Customers want free Wi-Fi to improve shopping experience

New research from YouGov shows that over a third (35%) of customers would like retailers to offer free Wi-Fi in their stores.

The findings were released in the Innovations in Retailing 2015 report which asked a sample of 2,114 UK adults a series of questions relating to retail, technology and online.

The research found that free Wi-Fi was not only the piece of technology consumers would most like to see, but it is also the most likely criteria to encourage consumers to select a particular shop.

James McCoy, Research Director of YouGov Reports, said: “Consumers are increasingly looking to merge their in-store and online shopping experiences. They want to use it to both find out more about the products they are considering buying but also to check whether they can get a better deal elsewhere.”

McCoy continued: “Some retailers have already moved in this direction; both Tesco and ASDA have launched free in-store Wi-Fi to allow customers to access product information, recipes and find out the latest offers and deals. Consumers clearly want it and many are already using it. It could well be in retailers’ interests to listen to these calls.”

The report also found that some 40% of consumers would like to see self-service checkouts as a customary part of the retail experience. While 21% of respondents stated they would like staff equipped with tablets to help customers with in-store purchases.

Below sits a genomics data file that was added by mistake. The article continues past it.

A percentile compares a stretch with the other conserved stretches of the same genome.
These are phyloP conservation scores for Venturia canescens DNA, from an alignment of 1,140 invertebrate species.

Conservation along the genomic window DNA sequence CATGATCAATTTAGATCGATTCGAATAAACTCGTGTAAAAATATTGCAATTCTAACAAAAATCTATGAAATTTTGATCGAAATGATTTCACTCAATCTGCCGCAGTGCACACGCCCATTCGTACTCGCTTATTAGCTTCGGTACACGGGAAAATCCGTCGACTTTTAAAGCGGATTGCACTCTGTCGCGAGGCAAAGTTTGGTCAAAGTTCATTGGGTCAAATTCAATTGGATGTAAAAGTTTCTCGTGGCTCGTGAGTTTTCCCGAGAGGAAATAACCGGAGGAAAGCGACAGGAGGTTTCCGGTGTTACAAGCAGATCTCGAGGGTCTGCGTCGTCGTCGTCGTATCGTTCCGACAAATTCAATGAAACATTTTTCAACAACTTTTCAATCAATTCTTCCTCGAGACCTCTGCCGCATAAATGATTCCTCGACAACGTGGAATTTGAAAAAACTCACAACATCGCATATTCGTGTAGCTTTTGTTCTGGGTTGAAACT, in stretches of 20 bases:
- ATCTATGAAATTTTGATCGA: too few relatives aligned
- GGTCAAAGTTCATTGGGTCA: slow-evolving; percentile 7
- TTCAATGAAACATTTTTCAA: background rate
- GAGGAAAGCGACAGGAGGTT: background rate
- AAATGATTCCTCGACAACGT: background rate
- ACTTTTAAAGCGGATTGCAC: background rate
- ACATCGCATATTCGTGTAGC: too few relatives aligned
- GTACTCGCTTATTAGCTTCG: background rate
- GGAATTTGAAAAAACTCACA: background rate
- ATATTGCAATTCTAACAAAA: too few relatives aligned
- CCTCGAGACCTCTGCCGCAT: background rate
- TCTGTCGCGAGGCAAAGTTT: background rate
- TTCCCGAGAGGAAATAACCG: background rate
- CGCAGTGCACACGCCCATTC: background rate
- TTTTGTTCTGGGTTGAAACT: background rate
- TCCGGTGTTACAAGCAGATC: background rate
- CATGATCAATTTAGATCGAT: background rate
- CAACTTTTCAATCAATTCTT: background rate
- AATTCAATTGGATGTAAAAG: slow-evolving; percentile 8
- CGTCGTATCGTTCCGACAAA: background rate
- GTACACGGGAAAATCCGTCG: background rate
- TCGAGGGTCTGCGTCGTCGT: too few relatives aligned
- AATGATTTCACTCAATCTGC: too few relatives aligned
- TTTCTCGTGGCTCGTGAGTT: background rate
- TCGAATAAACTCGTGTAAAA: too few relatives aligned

YouGov has stated that the findings from the report indicate consumers want to use technology to make their shopping experience more straight forward. Almost a quarter (23%) of respondents stated they have used a mobile device to compare prices while shopping in-store, with this figure rising to 33% for 25 – 29 year olds.

Speaking about the latest YouGov findings, Pelican Communications managing director Michael Bennet said: “For grocery shopping and technology to co-exist their needs to be a certain amount of practicality involved. The high demand for Wi-Fi suggests consumers are more inclined to use their own device than seek advice from staff equipped with tablets.”

Bennett continued: “Observing how the up-market retailers and in particular the big four use technology in the coming years will be telling – it could be an area that bolsters these retailers’ standings, and lessens the dichotomy between them and the high-performing discounters.”

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